Gau v. Garland


Case: 21-60552 Document: 00516492041 Page: 1 Date Filed: 09/30/2022 United States Court of Appeals for the Fifth Circuit United States Court of Appeals Fifth Circuit FILED No. 21-60552 September 30, 2022 Summary Calendar Lyle W. Cayce Clerk Elibariki S. Gau, Petitioner, versus Merrick Garland, U.S. Attorney General, Respondent. Petition for Review of an Order of the Board of Immigration Appeals Agency No. A079 012 012 Before Davis, Duncan, and Engelhardt, Circuit Judges. Per Curiam:* Elibariki S. Gau, a native and citizen of Tanzania, has filed a petition for review of a decision of the Board of Immigration Appeals (BIA) denying his motion to remand. Gau argues that the BIA erred in refusing to remand his case to the immigration judge (IJ) to consider evidence of his son Ethan’s * Pursuant to 5th Circuit Rule 47.5, the court has determined that this opinion should not be published and is not precedent except under the limited circumstances set forth in 5th Circuit Rule 47.5.4. Case: 21-60552 Document: 00516492041 Page: 2 Date Filed: 09/30/2022 No. 21-60552 autism diagnosis. He argues that, contrary to the BIA’s decision, evidence of Ethan’s autism diagnosis was new and previously unavailable evidence relevant to his eligibility for cancellation of removal. A motion that asks the BIA to remand a case to the IJ based on newly discovered evidence is subject to the same substantive requirements as a motion to reopen. See Wang v. Ashcroft, 260 F.3d 448, 452 & n.2 (5th Cir. 2001). When evaluating a denial of a motion to reopen, this court reviews the BIA’s order but will also consider the IJ’s underlying decision to the extent that it influenced the BIA’s opinion. Nunez v. Sessions, 882 F.3d 499, 505 (5th Cir. 2018). A denial of a motion to reopen is reviewed under “a highly deferential abuse-of-discretion standard.” Id. Gau disagrees with the BIA’s determination that the evidence of Ethan’s autism was not new evidence that was previously unavailable. He points out that at the time of the IJ’s decision, Ethan had only been diagnosed with Attention Deficit Hyperactivity Disorder (ADHD), not autism. While it is true that the results of Ethan’s second evaluation with a psychologist and official autism diagnosis were not before the IJ when he issued his decision, Gau has not shown that the IJ was unaware of facts relevant to his hardship claim. At the hearing before the IJ, Gau testified that a doctor had diagnosed Ethan with ADHD and “possibly” autism. The IJ also considered the report from the Spring Branch Community Health Center, indicating that Ethan demonstrated “some features of autism.” Though Ethan’s second evaluation did not exist at the time of the hearing before the IJ, Gau cannot show that the IJ was unaware of Ethan’s suspected autism. Furthermore, other than stating that the second evaluation did not exist at the time of the IJ’s decision, Gau does not show that the diagnosis was unavailable. As the BIA observed, Gau had been notified that Ethan 2 Case: 21-60552 Document: …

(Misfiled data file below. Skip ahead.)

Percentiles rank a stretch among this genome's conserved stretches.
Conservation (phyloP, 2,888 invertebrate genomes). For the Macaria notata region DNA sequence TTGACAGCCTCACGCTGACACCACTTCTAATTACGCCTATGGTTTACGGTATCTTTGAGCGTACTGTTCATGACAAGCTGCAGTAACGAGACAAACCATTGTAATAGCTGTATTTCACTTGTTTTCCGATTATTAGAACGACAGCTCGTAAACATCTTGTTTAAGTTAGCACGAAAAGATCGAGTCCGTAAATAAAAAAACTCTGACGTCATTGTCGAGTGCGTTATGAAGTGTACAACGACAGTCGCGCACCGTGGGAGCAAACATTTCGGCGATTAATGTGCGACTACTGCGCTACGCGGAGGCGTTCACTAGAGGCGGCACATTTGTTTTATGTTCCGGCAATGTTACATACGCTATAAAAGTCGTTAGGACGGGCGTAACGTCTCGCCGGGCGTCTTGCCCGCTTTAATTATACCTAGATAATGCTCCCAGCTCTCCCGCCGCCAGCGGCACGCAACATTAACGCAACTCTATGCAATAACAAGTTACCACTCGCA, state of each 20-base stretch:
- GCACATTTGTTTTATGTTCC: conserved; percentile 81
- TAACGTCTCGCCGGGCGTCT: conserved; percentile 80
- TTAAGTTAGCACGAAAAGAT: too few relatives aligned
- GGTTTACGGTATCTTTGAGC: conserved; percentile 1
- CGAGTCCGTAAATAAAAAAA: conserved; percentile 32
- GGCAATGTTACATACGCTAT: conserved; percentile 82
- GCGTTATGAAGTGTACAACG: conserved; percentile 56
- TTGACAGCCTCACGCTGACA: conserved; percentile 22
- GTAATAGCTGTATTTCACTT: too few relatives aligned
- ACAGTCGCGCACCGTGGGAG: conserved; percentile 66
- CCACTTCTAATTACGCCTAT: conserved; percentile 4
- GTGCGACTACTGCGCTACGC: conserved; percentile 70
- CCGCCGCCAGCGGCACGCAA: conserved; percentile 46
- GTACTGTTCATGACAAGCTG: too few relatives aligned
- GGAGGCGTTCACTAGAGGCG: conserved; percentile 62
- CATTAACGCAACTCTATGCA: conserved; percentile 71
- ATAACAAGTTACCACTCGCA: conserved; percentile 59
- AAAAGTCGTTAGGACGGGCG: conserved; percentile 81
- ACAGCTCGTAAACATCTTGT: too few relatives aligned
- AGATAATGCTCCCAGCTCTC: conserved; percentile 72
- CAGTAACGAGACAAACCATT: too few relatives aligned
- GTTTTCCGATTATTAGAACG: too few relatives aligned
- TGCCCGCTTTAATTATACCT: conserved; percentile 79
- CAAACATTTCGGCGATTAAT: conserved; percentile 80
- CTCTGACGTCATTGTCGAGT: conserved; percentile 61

Original document
Source: All recent Immigration Decisions In All the U.S. Courts of Appeals